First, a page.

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Kino Flo and Fluorescent Lighting (Going with the Flo)

By Tom Kirkman

Film Fluorescent lighting has certainly come a long way since the days when it was reviled as a "green monster" producing ghoulish skin tones, to be avoided when possible or corrected begrudgingly with many yards of CC gel. Then there was the question of ballast. Standard fluorescent ballasts not only hum annoyingly but cause intensity fluctuations which the camera sees as flicker, placing severe restrictions on useable shutter speeds and angles.

All that changed when during the1987 filming of the movie Barfly, when Frieder Hochheim, a gaffer working with DP Robby Mueller, was able to bring his experimentation with high-intensity fluorescents to fruition, using lamps from 9 inches to four feet long. By separating them from the ballasts, the lamps could be easily hidden, and due to their low heat, affixed to surfaces that would burn in proximity to standard tungsten lights. Best yet, you could shoot wide and still not notice them in the shot.

Prior to Barfly, Hochheim had been experimenting with fluorescents for a couple of years ever since a DP he was working with expressed the desire to use them - but without the ballasts. Always a positive thinker, Hochheim and his Best Boy and future partner, Gary Swink, mounted the bulbs in a lightweight block of foam that could be double-stuck to the ceiling. All that was left to do was to attach the magnetic ballasts remotely andů.it didn't work. The long list of reasons why was topped by the noise and low frequency of the ballasts which couldn't drive the remote lamps.

Swink and Hochheim didn't abandon hope and the missing piece of the puzzle came in the form of an engineering team utilizing high-frequency ballasts in copy machines. They were up and running and the word of mouth subsequent to Barfly made them very popular guys. The team spent less and less time on the set and more time in Swink's garage, which had become a makeshift workshop for their budding business where they turned out rental units that were in increasing demand.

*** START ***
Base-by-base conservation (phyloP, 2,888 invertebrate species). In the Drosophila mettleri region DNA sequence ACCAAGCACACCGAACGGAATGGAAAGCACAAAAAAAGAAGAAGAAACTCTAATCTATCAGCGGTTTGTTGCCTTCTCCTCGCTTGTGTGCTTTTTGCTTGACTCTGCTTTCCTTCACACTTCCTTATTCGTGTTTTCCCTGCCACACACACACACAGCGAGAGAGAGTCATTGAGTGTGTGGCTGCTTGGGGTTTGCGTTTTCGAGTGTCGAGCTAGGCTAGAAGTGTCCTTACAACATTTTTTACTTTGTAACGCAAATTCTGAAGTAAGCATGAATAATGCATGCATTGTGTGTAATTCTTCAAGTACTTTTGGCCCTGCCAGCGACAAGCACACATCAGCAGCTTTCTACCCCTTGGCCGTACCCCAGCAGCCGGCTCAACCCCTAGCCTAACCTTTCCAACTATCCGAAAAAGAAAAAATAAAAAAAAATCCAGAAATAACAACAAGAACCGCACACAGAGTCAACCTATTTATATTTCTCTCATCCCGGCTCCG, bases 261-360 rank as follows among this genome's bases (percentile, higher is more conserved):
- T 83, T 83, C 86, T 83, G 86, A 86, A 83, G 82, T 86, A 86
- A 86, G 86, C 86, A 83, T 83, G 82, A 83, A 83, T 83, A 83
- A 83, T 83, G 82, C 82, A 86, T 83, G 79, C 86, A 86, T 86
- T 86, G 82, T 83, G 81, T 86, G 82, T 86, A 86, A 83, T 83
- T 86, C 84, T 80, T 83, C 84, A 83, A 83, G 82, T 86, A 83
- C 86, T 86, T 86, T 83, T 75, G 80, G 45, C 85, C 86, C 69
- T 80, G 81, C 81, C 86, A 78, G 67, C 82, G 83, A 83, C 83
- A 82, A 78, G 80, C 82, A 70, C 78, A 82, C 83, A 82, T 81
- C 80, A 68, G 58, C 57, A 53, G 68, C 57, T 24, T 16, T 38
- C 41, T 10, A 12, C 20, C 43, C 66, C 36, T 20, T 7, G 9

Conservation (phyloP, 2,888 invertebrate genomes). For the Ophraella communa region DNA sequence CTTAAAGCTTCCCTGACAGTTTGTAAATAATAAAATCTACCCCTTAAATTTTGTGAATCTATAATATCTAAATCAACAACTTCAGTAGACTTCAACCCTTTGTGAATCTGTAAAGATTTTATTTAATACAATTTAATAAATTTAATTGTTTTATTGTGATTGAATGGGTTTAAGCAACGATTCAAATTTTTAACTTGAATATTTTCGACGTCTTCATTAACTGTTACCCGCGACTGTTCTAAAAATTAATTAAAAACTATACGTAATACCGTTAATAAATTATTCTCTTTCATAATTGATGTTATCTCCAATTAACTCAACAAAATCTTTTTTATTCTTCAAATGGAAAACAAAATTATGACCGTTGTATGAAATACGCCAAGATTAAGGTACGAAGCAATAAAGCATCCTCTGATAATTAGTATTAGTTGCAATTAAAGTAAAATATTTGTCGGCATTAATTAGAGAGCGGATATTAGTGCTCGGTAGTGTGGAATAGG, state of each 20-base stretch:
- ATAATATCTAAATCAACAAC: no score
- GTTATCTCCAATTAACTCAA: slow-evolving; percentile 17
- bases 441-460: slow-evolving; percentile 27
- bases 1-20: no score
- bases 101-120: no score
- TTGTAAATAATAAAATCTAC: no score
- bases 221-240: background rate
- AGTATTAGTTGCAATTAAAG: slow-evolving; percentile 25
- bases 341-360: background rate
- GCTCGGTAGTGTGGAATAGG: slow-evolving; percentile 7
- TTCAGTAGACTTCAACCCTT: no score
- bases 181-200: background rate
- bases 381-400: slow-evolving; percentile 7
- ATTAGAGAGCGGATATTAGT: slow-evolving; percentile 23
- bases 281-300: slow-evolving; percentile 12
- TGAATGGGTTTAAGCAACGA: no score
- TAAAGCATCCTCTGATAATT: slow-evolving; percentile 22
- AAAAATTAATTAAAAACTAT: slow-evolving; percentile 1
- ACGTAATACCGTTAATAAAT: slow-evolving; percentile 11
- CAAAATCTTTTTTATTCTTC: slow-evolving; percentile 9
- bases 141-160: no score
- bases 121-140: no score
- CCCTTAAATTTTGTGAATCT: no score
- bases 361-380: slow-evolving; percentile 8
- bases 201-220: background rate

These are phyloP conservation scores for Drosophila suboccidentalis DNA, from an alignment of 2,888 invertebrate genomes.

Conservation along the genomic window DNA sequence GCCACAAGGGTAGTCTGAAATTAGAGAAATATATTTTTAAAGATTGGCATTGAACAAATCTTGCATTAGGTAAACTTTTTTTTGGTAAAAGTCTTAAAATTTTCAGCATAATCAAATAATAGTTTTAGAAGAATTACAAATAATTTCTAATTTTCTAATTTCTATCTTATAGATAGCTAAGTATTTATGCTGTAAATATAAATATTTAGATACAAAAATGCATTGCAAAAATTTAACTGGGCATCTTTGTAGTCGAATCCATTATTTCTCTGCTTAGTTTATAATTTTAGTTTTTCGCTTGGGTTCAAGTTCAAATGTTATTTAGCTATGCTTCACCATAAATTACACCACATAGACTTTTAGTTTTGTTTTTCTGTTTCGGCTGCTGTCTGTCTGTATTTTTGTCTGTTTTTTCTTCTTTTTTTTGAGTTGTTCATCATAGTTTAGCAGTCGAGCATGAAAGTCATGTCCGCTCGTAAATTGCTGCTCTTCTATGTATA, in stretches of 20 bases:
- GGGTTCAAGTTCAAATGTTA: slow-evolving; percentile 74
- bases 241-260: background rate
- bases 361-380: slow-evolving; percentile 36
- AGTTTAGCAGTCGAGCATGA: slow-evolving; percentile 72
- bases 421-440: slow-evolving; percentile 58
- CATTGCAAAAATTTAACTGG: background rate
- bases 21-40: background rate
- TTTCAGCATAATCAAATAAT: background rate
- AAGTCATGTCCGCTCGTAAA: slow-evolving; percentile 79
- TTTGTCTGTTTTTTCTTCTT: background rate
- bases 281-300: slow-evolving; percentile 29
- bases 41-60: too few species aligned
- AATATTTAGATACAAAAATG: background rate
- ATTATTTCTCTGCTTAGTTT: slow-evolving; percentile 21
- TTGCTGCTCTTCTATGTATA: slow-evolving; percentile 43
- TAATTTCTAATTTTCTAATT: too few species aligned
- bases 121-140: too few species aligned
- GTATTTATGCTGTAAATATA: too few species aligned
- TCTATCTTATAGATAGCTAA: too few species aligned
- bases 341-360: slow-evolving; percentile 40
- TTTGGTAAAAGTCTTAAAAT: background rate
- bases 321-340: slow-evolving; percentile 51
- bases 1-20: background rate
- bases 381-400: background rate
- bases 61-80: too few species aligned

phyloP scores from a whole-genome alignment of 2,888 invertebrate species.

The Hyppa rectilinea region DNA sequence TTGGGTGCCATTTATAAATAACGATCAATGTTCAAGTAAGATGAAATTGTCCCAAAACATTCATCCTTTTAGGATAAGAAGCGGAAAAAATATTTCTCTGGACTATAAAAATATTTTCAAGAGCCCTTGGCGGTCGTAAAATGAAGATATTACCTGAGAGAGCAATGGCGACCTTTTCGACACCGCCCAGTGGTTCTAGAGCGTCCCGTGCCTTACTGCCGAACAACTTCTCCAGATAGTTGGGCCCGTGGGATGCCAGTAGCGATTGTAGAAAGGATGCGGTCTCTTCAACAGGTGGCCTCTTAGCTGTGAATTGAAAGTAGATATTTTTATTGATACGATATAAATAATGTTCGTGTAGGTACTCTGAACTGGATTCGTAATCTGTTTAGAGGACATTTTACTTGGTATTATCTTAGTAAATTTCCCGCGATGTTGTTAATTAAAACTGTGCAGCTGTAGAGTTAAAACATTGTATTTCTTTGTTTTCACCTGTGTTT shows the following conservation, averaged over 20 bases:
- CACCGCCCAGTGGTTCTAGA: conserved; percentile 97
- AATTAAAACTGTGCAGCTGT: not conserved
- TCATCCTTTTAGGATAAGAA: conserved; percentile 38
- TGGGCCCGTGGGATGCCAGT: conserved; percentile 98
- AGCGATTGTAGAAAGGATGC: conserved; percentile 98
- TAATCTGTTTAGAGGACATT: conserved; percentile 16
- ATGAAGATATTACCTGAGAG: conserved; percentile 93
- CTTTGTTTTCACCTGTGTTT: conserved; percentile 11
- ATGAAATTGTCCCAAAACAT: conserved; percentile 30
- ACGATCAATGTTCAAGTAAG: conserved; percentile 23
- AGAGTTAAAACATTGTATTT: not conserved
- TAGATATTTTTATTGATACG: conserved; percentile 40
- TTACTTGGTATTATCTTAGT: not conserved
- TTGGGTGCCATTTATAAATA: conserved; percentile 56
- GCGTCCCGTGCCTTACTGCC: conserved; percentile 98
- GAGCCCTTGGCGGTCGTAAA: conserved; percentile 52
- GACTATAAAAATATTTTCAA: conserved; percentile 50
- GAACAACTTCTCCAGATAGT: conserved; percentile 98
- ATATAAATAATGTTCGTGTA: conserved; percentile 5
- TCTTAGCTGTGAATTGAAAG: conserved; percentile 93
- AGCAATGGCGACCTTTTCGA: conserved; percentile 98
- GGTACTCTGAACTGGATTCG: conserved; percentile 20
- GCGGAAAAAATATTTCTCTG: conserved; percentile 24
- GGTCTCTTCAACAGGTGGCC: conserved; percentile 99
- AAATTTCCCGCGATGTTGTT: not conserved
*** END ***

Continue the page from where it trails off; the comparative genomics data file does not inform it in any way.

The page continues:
Their thinking began to shift in two key ways. First, where they initially considered the units as expendables for limited reuse, they began to realize that more robust materials would rent a lot longer. Second, longevity meant that sales were an option. With this in mind, they plowed their rental income back into the business until the design problems were worked out and they received a U.S. patent in 1992. The next year, the units became available for sale.

The final hurdle was the development of full spectrum True-Match lamps, a process that took several years, culminating in 2900k, 3200k and 5500k lamps covering the tungsten- to-daylight spectrum, without the need for filtration. Hochheim acknowledges that Kino Flo would not have achieved its current status without their introduction. The Motion Picture Academy agreed, awarding Kino a Technical Achievement Award in 1995. Today Kino produces about 10 categories of heads with multiple variations on each, as well as other lighting esoterica and products in development available for rental, using 9-12" lamps like the MiniFlo or Barfly (200 or 100), to 8 foot units like the Mega. Uses include everything from single dashboard lights in car shots to vast overhead banks simulating sky light, or 300-foot greenscreen walls made up of multiple units. While it's safe to say that Kino is a motion picture-driven enterprise, it's the dedication to the end-users, those in the field, whose feedback keeps the company on the cusp of innovation.